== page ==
THE MAN WHOSE PRAISE WE SING

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One fine day Nick, in his capacity as deputy sheriff, drops in at De Fonclaiere’s Tavern, making his rounds like the hero of any western. A party of seven Canadian Indians who are in Johnstown trading happen to be drinking in the tavern kitchen. Nick joins them and adds some of their booze to a load he has taken on previously. Thus stimulated, he addresses an Indian of light complexion and twits him about the color of his skin and what this implies about his parentage. The Indian addressed does not object, but another Indian takes vigorous exception. Stoner, “who never would take an insult from an Indian with impunity,” feels obliged to clout the offending redskin.

At this point things become confused. There is enough scuffling, shoving, and roughhouse to turn the kitchen into a shambles. Finally Stoner picks up the Indian and attempts to throw him into the blazing fireplace. His aim is bad and the Indian falls short of the primary target and into a kettle of scalding hot gravy.

During the melee, however, M. de Fonclaiere, the proprietor, has done what all lovers of law and order have long been hoping to see someone do in one of these affairs—he rushes off to a justice of the peace to get a writ. The writ is denied on the grounds that “Captain Stoner is apt to be deranged with the changes of the moon.” Poor M. de Fonclaiere cries, “O! le diable, vat shall I does then? me ruined sartain!” (All of Simms’ dialect characters, whether French, German, Negro, or Indian, sound very much alike, and are usually treated humorously, no matter what their predicaments.)

Meanwhile, back at the tavern, Nick has completed the wrecking of the kitchen and, presumably after some reinforcing shots of firewater, starts for the barroom. To get there he must pass through a hall, and in the hall he stumbles over an Indian called Captain John, lying there “in a state of beastly drunkenness.” Captain John is wearing, as many in those days do, an earring. Grasping the ornament in his hand and placing a foot on the Indian’s neck for leverage, Nick rips off the earring.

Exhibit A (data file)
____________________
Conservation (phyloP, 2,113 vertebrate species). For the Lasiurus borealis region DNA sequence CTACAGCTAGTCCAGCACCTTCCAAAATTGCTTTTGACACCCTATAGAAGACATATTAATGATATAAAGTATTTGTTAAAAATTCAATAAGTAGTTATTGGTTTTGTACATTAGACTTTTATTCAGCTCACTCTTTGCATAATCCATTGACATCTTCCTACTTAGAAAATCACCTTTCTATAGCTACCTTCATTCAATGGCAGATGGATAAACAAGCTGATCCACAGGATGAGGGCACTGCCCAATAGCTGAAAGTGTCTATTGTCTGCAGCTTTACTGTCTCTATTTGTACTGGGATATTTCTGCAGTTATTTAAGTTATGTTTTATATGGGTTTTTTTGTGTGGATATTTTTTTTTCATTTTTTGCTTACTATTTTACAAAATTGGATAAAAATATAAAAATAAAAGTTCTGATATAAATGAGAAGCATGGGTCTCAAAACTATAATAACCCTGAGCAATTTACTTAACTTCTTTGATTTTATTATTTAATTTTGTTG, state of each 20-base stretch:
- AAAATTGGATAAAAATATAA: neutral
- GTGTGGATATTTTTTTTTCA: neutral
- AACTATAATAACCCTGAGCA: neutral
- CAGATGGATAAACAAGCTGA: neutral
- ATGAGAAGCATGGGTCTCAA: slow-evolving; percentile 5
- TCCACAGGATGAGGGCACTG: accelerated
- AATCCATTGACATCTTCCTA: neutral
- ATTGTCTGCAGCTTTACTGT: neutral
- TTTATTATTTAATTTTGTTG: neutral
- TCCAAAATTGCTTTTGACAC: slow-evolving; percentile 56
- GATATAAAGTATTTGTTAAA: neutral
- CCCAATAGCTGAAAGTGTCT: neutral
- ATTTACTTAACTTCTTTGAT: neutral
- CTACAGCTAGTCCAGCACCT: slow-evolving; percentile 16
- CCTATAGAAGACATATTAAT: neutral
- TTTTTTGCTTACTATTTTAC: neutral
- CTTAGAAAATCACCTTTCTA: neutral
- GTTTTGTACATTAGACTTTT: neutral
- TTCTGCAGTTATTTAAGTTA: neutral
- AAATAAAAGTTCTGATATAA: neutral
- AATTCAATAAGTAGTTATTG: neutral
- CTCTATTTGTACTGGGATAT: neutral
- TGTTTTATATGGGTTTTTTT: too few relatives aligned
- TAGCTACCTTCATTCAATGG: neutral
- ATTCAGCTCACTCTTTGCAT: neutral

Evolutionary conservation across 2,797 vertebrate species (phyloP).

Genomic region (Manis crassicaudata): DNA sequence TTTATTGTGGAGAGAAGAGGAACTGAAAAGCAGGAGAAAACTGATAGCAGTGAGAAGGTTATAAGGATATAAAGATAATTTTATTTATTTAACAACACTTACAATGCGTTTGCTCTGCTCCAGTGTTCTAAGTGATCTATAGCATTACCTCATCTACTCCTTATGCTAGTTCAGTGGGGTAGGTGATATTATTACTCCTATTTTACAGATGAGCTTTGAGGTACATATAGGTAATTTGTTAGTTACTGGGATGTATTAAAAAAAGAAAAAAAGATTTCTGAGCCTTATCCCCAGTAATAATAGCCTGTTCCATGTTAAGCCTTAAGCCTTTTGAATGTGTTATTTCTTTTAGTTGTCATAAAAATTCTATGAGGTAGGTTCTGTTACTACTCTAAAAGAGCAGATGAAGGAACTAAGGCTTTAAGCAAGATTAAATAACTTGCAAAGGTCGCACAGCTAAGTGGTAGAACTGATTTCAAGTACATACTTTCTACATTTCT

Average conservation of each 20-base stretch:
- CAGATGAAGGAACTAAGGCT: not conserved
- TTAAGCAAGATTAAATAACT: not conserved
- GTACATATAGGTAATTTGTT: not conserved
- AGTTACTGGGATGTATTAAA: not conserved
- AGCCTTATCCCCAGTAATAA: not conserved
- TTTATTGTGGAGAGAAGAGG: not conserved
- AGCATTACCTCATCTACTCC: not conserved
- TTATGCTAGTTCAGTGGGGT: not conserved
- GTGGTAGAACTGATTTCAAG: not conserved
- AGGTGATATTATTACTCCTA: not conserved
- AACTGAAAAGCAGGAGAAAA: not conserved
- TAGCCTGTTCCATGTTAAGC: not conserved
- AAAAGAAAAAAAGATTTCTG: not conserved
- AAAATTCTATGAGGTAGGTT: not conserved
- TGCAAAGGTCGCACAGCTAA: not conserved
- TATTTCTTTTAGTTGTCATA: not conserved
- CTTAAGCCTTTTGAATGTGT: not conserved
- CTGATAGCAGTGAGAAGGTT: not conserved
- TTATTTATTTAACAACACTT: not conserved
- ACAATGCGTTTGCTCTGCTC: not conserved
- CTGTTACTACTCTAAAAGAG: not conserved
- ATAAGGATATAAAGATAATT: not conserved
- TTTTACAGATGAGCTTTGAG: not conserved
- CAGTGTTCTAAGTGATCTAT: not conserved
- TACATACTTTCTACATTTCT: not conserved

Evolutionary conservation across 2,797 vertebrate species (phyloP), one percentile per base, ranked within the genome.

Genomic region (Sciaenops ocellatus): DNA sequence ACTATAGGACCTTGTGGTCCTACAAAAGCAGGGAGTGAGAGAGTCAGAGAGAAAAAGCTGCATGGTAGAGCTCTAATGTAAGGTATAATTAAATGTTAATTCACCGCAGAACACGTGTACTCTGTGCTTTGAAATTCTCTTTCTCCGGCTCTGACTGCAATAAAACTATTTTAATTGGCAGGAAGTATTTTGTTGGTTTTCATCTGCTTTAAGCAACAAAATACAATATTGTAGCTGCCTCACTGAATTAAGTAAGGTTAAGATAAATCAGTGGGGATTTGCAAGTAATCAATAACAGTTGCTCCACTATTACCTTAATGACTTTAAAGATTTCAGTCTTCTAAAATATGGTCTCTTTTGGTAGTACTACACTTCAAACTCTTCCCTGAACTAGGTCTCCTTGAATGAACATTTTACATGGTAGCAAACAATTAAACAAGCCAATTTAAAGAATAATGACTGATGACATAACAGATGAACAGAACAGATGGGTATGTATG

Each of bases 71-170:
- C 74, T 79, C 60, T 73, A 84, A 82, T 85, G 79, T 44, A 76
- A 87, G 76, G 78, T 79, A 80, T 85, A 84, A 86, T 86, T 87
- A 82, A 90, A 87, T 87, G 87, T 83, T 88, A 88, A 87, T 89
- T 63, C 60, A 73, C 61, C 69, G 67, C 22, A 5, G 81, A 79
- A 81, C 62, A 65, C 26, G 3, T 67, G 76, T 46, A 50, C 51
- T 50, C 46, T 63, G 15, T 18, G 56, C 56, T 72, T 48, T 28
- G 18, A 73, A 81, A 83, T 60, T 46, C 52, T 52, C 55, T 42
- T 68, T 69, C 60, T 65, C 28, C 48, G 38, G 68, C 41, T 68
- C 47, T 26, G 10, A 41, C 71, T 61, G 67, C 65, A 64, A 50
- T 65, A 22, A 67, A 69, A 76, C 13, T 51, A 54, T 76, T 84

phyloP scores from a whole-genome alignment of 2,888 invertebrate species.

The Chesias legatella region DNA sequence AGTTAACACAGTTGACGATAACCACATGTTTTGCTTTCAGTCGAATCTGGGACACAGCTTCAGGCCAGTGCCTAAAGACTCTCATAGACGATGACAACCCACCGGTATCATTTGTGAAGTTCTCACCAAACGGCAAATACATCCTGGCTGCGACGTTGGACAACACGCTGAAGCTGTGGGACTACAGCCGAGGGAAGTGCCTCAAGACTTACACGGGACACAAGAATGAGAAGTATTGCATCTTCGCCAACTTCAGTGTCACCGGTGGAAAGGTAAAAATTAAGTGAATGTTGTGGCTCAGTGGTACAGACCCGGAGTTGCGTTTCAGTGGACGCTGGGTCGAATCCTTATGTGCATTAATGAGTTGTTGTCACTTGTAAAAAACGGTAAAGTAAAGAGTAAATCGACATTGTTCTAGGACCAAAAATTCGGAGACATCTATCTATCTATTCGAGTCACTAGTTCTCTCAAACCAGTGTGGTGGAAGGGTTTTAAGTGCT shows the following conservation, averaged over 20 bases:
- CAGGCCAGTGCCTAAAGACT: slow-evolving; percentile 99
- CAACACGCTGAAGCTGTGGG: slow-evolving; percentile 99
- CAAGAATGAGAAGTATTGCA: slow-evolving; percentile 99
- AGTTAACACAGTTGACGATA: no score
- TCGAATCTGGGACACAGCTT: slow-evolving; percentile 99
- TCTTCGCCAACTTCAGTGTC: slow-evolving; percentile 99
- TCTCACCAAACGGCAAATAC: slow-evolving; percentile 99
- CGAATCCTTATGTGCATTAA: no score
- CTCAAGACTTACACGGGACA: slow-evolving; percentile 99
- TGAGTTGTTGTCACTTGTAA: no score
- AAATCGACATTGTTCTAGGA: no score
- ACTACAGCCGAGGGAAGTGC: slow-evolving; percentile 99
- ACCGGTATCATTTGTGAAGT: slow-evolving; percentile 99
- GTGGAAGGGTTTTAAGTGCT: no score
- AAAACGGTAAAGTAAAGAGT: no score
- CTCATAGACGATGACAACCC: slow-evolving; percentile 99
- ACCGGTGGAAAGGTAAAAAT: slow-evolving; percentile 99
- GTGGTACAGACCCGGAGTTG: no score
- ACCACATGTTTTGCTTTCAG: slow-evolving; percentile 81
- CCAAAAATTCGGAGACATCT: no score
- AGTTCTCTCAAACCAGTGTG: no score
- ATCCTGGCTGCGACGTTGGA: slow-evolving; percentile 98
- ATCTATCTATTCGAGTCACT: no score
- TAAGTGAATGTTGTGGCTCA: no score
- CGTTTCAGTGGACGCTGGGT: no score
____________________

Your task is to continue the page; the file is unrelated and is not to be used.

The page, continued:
Staggering on to the barroom, Nick enters just in time to hear (by his account) an Indian boasting that he is the one who scalped Nick’s father. Overcome with grief, rage, and firewater, Nick rushes again to the fray. Perhaps not wishing to soil his hands by touching his father’s supposed murderer, and having no weapon with him, he grasps the first instrument of destruction he can find—an andiron from the roaring fireplace. This he hurls at the offending redskin, catching him in the neck with the hottest part of it.

At that point, cooler and more sober heads intervene and the Indians are induced to take their wounded companions away. A doctor examines the one burned with the andiron and gives it as his opinion that it is very doubtful whether he will live.

In the next reel, after Nick sobers up he is put in jail. This is not, as Simms makes clear, through any animosity toward him, but because the townspeople feel that if nothing is done about the affair the Indians may return and take revenge indiscriminately upon the community. But after a few days the town regains its collective nerve and takes a more manly if less legal course. A crowd of local freedom buffs rallies round and springs Nick from jail—a sort of reverse lynching. After jollifying a good bit and thwarting the efforts of the jailer to reclaim his prisoner, they send Nick home to the bosom of his family. After this happy fade-out, Simms tells us, “the prowess and fearless acts of the Johnstown warrior gave him no little celebrity along the water-courses of Canada; and many a red papoose was taught in swaddles to lisp with dread the name of Stoner.”

There you have “old Nicholas Stoner … the man whose praise we sing.” Is this the stuff of which heroes are made? How came this murderous brawler to be a folk legend?

The answer to the first question, unfortunate though it may be, is apparently yes. The frontier was never a place for niminy-piminy folk. Frontiersmen had to be tough to survive. Tough people tend to be crude. And that is the picture of them we get from Simms—a people whose “risible faculties” are stimulated by other people’s misfortunes, who fight off boredom with the bottle, who quickly resort to violence to accomplish their ends; a people not greatly more civilized than the aborigines they supplanted. They think no lofty thoughts about subduing a wilderness but are concerned primarily with making a living the best way they can. It is not surprising to find Nick Stoner a prominent citizen among such as these.